Posted about 4 years ago
Does anybody know about the Salem witch trials during colonial times?
Well, I'm doing a report on it that I would like to try out on you.
In the late sixteen hundreds, Puritan colonists had a strong faith in God and a fear of the devil. When things went wrong, the devil was often blamed. In January 1692, two girls in Salem Village became strangely ill. Their names were Betty Parris and Abigail Williams. They were the daughter and niece of Elizabeth Parris and Reverend Samuel Parris, the minister of Salem Village. After several weeks passed, Betty and Abigail's illness got worse. The doctor came to inspect their illness, and as usual, blamed the devil for causing these sicknesses. Puritans believed that "witches" could use the devil's power to harm other people. Almost fourteen people had been killed for witchcraft in New England already. Ministers such as Cotton Mather warned people that witchcraft might be taking place in Salem Village. By the end of the month, two more girls caught on the illness. They blamed women named Sara Good, Sara Osborne, and Tituba. They believed that all these "witches" had made a contract with the devil. After questioning all the women, they all went to jail. This went on for a year, as the same thing happened to 100 women and fourteen men.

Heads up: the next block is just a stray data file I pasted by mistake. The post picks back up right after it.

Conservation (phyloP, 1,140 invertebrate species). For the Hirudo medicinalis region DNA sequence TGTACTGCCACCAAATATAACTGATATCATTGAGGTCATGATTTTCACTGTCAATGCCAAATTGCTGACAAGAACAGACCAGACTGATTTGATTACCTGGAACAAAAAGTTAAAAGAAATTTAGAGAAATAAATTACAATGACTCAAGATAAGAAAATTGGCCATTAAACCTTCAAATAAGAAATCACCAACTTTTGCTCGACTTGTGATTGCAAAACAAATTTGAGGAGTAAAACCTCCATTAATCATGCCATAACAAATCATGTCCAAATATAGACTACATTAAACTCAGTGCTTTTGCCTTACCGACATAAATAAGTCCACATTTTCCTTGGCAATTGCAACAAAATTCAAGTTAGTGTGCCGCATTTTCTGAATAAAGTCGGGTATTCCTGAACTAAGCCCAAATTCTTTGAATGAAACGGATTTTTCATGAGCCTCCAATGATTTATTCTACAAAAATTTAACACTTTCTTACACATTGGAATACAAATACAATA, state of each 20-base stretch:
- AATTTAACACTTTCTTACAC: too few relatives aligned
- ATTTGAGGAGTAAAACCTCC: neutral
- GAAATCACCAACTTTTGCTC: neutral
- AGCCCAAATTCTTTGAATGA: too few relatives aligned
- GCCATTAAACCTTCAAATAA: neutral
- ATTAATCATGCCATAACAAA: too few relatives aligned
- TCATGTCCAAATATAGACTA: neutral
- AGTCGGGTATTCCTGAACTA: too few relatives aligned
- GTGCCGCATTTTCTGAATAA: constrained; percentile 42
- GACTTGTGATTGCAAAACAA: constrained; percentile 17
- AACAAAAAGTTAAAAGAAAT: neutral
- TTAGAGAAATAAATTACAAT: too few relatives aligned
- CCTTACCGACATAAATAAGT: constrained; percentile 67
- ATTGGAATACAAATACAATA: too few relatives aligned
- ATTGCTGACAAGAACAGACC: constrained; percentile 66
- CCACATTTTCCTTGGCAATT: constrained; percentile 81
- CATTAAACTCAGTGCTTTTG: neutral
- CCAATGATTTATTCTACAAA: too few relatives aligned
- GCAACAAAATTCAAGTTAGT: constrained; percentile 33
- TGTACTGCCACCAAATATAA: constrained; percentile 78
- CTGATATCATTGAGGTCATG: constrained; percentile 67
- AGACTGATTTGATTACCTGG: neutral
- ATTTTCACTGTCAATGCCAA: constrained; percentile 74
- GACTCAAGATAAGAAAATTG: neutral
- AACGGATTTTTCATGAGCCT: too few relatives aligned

My report version will be much longer, but please tell me if you liked the short version, and tell me what you learned.